Self-taught, Navajo Artist Specializing in Western, Southwestern and American Indian Fine Art
Randy was born in a hogan near Steamboat, Arizona by the Balakai Mesa on the Navajo Reservation in 1951, to the Black Streaked Wood People Clan for the Red Bottoms People Clan. His father left his mother just before his birth and when he was two weeks old, his mother abandoned him. His grandmother came to visit and found him alone, crying, wet and hungry; she took him home. Randy was raised on his maternal grandparents' sheep ranch, in the home of his birth. He was working like a man by the young age of seven, out on the land with the horses and tending sheep. He also hauled wood and water with horse and wagon since there was no electricity or running water. This complete familiarity, love, and respect of Mother Earth and the American Indian people shows in each piece Randy creates.
Randy's grandfather was a strict parent. He was a leader in the community and respected by the local people. He wanted Randy to become an attorney so he could help the Navajo people in their dealings with the white man, but Randy wanted to be an artist. In the evenings, after all had worked a long day, Randy's uncle would lie on the floor and sleep while Randy, using a ball-point pen, drew pictures on his stomach, chest and back. At the age of seven, Randy was sent to a local boarding school, where he was required to learn English the hard and fast way. Art class was his favorite; his teachers often found him drawing horses in all of his classes, and then he was in trouble once again.
At the age of 14, Randy was sent to an Indian boarding high school in Brigham City, Utah. He returned home every summer and worked on the family ranch. Randy could see and draw everything three-dimensional from a very young age. His art teacher in school let Randy sit in the back of class to paint or draw special projects, while she taught everyone else the basics of art. As a freshman in high school, Randy was honored with the award of Outstanding Art Student of the Year. He was the first freshman at the school to receive this honor. He was one of five students selected from his school to go to Washington D.C. to paint various art projects in the Bureau of Indian Affairs' building. While at high school, he found a book of Charles Russell's art and fell in love with his art. Randy knew then that he wanted to be a realistic western artist, like his newfound ideal. Later, he discovered the works of Bill Owen on the cover of Western Horseman magazine and was so amazed by his beautiful colors and technique that he set a goal of becoming as great of an artist as Bill, whom he believes is the best of the cowboy western artists. Randy's high school teachers believed he had a great future and wanted him to continue his art education in college. Instead, he and his high-school girlfriend started a family and were married before he had the opportunity to further his education.
Being unable to support his family as an artist, at the age of 21 Randy accepted a job in Mississippi as a welder apprentice. Welding became his vocation and financial support for his family. As a construction welder he traveled to where the work was and studied the land in his ever-current location all over the western U.S. Randy often had to take jobs away from home, which caused stress on his family. Due to a very troubled marriage, not having the support at home, and feeling as though he was not accomplishing his dream in life, Randy took a wrong turn to alcohol. Except for his grandmother, his childhood family environment was surrounded by those abusing alcohol. He drank consistently for 9 years, the last 4 of which became a living hell. He finally hit bottom and spent several months homeless on the streets in a border town in New Mexico and in Phoenix, Arizona. He turned to God for help and was given a second chance at life. He and his wife divorced; he completely gave up alcohol. Randy's belief in the Lord, the AA and many people along the way has helped him to find the courage and strength to stay sober for over 20 years and he has been able to work toward his goal of being a great western artist.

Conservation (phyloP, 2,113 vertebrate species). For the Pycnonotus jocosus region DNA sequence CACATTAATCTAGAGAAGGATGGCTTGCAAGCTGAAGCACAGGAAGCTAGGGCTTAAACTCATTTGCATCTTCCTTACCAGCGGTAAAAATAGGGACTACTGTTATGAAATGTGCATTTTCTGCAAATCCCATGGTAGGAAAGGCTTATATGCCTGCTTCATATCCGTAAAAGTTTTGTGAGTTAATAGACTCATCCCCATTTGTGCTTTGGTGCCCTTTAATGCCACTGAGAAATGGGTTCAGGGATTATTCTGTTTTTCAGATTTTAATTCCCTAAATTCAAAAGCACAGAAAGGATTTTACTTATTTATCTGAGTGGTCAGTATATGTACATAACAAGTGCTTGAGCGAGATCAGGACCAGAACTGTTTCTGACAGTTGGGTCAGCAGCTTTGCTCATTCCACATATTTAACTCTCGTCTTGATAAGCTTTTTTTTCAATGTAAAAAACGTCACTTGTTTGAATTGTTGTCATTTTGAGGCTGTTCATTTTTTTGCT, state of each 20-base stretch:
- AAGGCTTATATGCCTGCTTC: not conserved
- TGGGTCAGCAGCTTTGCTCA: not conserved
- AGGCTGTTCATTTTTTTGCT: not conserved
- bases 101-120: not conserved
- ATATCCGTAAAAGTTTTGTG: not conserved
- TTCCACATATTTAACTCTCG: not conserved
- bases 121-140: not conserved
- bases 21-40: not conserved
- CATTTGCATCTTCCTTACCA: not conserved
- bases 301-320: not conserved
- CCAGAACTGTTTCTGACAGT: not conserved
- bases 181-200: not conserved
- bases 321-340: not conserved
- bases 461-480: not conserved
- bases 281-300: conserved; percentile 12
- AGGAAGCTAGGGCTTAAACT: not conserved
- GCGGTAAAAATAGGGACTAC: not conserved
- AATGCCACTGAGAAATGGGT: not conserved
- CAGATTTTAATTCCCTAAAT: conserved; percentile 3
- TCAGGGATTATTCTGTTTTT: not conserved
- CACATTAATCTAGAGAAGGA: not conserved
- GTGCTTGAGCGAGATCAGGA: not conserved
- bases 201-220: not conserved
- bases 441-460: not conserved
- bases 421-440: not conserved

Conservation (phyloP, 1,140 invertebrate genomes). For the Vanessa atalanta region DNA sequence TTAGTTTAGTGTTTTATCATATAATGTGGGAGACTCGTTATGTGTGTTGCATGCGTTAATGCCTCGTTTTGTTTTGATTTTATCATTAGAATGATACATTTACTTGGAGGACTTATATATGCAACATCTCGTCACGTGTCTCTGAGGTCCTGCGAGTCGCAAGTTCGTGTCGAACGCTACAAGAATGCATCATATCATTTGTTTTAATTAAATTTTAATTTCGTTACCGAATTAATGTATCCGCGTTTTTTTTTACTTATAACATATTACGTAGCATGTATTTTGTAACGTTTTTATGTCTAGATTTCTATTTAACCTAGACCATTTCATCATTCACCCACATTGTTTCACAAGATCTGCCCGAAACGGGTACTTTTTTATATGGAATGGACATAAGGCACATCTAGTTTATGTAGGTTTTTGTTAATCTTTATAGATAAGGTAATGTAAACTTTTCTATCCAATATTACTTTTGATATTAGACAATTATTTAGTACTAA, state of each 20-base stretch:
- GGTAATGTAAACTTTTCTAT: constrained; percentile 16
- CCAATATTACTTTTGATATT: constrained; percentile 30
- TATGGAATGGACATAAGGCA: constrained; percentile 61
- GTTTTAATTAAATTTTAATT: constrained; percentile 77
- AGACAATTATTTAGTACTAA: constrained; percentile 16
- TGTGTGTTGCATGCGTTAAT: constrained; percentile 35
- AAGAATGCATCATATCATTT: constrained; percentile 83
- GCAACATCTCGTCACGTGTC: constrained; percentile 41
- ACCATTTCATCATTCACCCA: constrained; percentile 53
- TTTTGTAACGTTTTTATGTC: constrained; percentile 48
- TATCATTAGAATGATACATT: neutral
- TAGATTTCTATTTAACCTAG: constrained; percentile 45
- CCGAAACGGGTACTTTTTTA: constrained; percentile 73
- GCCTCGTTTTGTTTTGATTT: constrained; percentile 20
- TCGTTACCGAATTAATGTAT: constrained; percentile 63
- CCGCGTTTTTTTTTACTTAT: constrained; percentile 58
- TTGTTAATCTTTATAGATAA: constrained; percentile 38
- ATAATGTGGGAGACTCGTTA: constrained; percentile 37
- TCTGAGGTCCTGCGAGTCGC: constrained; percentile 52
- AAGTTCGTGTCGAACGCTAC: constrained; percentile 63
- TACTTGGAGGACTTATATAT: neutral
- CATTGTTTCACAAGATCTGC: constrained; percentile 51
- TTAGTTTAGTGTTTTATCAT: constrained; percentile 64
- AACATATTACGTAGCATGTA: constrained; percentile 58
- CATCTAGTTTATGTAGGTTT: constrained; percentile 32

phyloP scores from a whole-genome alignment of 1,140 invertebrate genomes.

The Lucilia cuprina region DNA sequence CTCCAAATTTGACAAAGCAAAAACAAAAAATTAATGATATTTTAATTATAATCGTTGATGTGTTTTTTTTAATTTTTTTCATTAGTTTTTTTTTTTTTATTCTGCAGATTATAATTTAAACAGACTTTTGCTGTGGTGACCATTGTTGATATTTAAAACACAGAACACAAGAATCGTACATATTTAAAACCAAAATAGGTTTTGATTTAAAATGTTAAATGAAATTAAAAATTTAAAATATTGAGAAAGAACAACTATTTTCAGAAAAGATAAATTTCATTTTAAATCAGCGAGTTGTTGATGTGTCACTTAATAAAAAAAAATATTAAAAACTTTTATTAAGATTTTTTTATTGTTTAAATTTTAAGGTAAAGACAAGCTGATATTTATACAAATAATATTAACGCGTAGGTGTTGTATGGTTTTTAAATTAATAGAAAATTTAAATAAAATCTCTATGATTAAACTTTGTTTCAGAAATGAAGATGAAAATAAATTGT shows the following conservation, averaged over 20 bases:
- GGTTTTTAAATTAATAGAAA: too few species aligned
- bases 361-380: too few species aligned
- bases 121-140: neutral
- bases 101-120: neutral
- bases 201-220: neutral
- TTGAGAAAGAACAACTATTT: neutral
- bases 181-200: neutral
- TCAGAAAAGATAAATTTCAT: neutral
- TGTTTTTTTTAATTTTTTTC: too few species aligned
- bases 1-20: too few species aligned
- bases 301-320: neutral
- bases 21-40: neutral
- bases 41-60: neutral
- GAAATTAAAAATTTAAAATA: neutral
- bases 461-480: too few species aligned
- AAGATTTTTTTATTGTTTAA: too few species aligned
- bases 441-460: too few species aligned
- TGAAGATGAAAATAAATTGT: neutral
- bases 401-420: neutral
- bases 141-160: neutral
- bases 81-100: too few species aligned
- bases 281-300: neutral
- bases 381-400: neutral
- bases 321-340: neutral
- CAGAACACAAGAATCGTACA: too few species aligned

Randy and his second wife, Coleen, have a home just outside of Tucson in Marana, Arizona. After 30 years Randy has finally been able to leave his welding job and paint full-time, pushing himself to fulfill his dreams, with the help and support of Coleen. He paints the memories and feelings of his life, from his heart and mind. Every year Randy goes to the Balakai Mesa, where it will always be home, to paint for several weeks and catch up with family and friends. His grandparents have passed on; Randy misses his grandmother who was the only mother figure in his life. The peace that he has now found in his life shines through in all of his beautiful works of art.
Randy's outstanding pencil sketches and sculptures come naturally for him. He finds oil painting more of a challenge and enjoys working with the colors. He still loves to paint horses but also enjoys painting a variety of subjects. He always wanted a daughter of his own, but never had one, so he paints the precious, Navajo girls. It is very important to him to make the American Indians look like real Indians instead of the features of white or Hispanic people dressed in native clothing. The colors, the land and people, all seem to be alive with each new painting.
Improvement through the years can be seen in this self-taught artist. Since Randy never had the privilege of being trained at art school, he had to practice and study on his own. Randy loves color and art literally pours from his heart and mind. He is a kind and caring man who paints only peaceful and happy scenes. All of his paintings look so real and lifelike that you feel you are actually there. Randy hopes to reach his goal and be recognized among the great western artists.